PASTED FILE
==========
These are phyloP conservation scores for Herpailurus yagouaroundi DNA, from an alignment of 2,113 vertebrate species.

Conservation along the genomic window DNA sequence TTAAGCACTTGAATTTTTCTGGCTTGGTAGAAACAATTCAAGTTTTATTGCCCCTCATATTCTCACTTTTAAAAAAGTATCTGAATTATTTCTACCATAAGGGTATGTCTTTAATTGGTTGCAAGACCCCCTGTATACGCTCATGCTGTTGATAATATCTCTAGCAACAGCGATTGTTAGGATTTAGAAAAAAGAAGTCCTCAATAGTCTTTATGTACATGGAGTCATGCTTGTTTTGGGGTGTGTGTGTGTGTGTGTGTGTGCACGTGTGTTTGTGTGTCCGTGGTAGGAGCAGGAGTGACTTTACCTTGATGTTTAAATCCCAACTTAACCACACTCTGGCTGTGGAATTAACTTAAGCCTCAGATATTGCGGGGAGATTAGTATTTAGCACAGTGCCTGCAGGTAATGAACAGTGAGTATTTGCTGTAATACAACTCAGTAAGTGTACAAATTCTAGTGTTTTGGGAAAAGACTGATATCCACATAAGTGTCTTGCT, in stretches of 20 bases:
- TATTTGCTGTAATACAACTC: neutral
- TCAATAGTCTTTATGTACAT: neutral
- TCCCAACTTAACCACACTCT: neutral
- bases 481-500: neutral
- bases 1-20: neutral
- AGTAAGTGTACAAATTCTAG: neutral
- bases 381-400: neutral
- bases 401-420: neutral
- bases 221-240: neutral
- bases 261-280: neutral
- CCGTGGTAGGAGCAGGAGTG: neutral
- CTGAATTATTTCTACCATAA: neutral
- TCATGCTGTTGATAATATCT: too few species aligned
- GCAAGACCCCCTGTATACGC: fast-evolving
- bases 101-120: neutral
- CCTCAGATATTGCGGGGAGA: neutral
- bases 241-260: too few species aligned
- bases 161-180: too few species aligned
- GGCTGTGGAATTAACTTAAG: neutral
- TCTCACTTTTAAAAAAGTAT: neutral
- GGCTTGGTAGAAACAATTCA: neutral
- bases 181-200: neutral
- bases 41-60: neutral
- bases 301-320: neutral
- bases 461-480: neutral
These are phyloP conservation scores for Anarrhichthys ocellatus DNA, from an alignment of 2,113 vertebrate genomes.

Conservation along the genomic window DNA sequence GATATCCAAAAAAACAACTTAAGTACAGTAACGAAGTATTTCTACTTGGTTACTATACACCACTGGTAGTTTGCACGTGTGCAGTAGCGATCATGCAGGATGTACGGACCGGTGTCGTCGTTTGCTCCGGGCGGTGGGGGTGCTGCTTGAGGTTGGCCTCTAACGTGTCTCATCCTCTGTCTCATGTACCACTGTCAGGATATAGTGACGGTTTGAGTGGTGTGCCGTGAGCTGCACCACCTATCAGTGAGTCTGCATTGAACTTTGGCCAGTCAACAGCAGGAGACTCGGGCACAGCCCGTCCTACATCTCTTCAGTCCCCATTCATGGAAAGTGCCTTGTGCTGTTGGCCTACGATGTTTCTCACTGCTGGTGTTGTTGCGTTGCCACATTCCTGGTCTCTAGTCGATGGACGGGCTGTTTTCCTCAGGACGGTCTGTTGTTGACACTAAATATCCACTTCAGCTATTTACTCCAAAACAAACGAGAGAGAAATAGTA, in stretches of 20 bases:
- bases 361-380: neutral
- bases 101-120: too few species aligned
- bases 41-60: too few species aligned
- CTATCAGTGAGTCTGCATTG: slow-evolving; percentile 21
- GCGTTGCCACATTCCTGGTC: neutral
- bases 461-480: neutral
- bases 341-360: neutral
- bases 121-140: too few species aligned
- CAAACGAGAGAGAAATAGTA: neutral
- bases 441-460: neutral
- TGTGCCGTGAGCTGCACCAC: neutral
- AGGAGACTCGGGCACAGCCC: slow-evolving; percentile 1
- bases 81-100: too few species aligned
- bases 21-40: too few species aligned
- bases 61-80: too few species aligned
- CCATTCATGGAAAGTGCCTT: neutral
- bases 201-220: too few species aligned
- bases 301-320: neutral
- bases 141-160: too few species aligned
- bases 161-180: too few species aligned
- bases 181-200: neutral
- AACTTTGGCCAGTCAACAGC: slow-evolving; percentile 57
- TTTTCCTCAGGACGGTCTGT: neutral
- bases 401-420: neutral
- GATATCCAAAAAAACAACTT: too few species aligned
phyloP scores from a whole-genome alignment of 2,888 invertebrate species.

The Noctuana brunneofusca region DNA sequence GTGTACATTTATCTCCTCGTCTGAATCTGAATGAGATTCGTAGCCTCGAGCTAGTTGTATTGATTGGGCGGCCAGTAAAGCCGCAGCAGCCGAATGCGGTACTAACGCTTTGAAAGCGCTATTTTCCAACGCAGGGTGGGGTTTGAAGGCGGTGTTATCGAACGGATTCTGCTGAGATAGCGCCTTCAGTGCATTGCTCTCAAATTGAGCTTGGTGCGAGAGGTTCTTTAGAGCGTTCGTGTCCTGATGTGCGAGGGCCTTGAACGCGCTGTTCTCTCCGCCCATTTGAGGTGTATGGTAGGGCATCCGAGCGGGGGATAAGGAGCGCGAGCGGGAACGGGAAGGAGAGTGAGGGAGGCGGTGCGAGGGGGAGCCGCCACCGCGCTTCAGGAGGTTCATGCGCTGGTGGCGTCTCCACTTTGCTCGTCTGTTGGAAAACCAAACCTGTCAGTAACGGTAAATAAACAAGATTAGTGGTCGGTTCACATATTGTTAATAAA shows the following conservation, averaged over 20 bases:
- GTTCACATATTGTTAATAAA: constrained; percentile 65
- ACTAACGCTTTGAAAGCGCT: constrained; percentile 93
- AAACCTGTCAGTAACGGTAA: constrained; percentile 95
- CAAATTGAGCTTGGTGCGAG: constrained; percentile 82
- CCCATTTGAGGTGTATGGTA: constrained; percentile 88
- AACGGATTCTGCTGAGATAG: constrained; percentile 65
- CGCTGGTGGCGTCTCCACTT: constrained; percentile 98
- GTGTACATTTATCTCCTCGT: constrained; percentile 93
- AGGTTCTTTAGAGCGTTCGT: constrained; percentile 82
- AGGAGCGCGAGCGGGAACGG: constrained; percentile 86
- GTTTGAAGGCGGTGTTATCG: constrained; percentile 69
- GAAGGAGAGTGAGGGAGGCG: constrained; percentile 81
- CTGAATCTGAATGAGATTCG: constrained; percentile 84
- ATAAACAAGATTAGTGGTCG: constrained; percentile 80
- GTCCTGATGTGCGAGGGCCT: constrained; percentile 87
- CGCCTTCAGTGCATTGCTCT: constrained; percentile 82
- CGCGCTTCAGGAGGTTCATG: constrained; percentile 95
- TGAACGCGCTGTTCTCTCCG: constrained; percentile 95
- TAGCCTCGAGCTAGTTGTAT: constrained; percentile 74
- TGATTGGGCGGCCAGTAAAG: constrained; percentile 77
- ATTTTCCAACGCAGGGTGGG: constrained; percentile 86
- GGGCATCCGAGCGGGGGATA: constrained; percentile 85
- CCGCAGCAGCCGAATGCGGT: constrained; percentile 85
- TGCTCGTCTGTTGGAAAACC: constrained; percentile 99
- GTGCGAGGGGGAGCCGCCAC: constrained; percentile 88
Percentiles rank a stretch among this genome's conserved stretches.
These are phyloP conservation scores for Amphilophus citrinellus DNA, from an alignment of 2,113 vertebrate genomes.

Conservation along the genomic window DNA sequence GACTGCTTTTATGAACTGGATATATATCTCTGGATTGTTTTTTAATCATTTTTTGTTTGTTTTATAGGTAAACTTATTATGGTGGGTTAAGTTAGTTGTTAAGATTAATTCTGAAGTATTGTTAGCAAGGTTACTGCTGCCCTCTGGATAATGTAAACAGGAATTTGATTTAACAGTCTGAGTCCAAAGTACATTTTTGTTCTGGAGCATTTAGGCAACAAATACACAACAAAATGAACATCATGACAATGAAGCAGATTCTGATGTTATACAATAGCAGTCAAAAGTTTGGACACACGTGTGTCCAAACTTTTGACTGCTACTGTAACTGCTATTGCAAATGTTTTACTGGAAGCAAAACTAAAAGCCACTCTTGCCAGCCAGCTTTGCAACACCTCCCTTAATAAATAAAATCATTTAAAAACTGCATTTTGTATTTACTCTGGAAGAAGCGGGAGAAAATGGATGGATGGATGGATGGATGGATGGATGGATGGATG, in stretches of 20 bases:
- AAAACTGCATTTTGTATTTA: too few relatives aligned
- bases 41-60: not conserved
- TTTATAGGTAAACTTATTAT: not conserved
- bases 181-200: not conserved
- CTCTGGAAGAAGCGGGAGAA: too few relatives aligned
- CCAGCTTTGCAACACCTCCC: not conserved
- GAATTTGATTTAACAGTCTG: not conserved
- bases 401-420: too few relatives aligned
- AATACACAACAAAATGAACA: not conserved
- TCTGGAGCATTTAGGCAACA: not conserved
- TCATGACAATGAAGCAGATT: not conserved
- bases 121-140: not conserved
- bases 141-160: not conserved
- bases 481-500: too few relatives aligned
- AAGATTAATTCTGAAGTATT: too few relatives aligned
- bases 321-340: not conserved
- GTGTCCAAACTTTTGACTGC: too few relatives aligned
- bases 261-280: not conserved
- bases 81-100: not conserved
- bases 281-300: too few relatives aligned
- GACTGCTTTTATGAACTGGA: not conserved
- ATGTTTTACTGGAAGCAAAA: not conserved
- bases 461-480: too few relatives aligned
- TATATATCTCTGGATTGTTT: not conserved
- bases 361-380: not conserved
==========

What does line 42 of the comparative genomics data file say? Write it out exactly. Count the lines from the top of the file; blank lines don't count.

- bases 81-100: too few species aligned